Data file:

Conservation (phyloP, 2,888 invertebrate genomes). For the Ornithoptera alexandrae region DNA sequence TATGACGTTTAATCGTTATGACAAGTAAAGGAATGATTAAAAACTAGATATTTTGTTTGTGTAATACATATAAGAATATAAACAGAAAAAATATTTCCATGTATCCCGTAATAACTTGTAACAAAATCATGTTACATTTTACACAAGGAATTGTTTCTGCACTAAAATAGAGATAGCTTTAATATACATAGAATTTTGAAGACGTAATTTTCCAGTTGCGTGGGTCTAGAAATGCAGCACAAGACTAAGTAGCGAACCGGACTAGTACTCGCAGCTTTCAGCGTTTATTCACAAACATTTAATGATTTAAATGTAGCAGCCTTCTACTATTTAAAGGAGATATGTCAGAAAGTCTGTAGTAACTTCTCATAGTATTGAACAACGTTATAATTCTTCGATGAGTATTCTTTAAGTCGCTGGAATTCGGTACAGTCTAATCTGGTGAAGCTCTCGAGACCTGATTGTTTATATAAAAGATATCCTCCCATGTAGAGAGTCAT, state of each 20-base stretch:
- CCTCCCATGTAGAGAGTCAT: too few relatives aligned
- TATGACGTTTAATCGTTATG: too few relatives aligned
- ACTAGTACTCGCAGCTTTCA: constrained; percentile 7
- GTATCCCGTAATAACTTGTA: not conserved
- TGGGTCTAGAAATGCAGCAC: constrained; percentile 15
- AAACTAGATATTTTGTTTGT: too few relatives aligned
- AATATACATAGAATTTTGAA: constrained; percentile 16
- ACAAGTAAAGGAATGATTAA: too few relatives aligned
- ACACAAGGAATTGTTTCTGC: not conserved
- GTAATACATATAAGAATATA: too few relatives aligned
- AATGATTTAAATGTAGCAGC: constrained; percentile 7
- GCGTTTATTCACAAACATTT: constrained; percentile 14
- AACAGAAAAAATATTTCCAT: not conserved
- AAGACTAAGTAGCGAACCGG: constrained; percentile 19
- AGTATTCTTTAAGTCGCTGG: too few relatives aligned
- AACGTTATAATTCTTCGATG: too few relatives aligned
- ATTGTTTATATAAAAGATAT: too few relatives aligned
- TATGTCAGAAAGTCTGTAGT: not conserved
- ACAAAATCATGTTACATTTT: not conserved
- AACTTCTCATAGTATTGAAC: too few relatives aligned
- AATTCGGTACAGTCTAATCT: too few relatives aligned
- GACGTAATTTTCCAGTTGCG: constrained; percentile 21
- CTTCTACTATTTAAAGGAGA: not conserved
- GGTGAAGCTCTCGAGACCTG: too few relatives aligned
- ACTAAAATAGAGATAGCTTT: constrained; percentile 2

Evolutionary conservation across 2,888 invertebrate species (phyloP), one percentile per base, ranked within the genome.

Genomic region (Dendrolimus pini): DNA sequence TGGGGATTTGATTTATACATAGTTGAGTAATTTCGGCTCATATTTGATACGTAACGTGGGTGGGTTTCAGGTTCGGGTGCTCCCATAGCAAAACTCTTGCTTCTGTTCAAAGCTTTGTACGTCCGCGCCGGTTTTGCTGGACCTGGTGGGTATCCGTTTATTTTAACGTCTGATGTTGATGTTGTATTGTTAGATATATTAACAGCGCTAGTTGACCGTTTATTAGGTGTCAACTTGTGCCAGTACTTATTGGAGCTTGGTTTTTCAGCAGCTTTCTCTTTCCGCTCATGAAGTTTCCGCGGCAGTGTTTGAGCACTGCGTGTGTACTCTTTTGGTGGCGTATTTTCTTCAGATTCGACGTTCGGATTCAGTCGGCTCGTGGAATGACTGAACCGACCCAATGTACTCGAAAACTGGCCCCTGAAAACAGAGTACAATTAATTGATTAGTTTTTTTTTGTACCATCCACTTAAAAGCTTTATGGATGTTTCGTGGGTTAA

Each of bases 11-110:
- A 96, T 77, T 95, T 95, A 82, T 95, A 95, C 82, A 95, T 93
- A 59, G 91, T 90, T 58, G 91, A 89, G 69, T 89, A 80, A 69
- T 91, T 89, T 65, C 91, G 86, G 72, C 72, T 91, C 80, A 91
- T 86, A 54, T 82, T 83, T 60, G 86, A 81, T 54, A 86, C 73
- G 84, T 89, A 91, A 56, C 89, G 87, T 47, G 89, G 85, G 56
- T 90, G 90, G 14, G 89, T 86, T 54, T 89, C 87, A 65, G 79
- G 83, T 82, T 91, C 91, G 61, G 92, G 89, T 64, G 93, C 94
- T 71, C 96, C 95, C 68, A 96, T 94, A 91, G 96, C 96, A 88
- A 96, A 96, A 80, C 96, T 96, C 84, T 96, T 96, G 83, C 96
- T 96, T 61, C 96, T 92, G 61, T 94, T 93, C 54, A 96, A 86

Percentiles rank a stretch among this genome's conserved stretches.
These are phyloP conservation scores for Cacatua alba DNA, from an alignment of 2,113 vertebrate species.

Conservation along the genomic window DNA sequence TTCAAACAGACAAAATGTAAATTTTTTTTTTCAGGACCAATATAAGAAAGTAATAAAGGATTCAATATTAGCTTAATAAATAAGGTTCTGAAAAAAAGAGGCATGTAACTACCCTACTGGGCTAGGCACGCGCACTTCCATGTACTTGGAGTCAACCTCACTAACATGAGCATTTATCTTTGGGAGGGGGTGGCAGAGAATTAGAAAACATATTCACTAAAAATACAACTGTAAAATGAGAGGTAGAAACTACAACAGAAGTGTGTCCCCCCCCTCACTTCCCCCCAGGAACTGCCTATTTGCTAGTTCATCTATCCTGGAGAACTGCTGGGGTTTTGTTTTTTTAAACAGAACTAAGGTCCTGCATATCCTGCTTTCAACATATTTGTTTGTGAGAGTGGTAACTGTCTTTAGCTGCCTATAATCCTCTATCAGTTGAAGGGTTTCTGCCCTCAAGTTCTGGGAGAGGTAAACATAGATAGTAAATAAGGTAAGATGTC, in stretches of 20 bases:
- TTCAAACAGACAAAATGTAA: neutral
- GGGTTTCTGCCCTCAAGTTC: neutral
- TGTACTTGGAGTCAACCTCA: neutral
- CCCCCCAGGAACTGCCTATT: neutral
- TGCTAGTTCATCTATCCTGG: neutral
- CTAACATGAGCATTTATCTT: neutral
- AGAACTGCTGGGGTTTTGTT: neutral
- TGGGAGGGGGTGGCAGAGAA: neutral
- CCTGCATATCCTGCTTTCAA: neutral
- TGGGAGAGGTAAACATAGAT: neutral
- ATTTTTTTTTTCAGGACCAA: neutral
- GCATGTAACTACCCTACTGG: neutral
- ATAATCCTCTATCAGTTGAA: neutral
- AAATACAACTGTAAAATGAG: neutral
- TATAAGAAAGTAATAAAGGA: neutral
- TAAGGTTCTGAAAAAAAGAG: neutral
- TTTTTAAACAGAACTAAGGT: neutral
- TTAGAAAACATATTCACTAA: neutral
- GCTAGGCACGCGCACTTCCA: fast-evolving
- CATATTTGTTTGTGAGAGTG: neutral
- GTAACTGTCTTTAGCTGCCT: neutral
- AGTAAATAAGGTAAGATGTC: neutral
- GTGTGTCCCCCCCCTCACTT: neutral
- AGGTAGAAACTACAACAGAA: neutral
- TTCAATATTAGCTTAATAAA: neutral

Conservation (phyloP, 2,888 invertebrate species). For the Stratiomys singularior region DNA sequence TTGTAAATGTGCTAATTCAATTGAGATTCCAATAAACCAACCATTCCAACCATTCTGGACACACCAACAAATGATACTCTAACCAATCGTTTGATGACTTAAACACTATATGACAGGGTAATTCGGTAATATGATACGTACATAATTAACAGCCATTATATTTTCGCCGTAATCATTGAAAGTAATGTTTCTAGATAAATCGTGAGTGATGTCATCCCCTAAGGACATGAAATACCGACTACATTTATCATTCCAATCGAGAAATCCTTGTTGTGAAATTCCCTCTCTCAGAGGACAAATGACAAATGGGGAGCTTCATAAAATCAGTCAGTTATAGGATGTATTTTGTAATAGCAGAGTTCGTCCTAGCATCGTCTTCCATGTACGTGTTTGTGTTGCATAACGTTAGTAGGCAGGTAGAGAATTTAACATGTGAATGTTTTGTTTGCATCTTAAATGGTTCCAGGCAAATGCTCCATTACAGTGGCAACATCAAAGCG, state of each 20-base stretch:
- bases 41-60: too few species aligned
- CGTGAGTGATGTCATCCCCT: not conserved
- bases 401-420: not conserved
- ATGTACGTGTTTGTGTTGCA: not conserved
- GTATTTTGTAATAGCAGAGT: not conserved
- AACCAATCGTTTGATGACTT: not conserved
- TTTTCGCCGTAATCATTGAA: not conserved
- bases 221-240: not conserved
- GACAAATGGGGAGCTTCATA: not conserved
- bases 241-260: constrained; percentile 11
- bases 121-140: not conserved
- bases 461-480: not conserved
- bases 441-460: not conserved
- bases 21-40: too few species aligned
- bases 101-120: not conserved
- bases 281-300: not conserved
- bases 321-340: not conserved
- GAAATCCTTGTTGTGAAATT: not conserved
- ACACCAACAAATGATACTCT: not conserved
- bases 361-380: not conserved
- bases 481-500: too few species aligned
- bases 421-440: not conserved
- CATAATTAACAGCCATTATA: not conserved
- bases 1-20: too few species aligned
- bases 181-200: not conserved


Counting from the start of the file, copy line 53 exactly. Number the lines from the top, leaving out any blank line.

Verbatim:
- ATTTTTTTTTTCAGGACCAA: neutral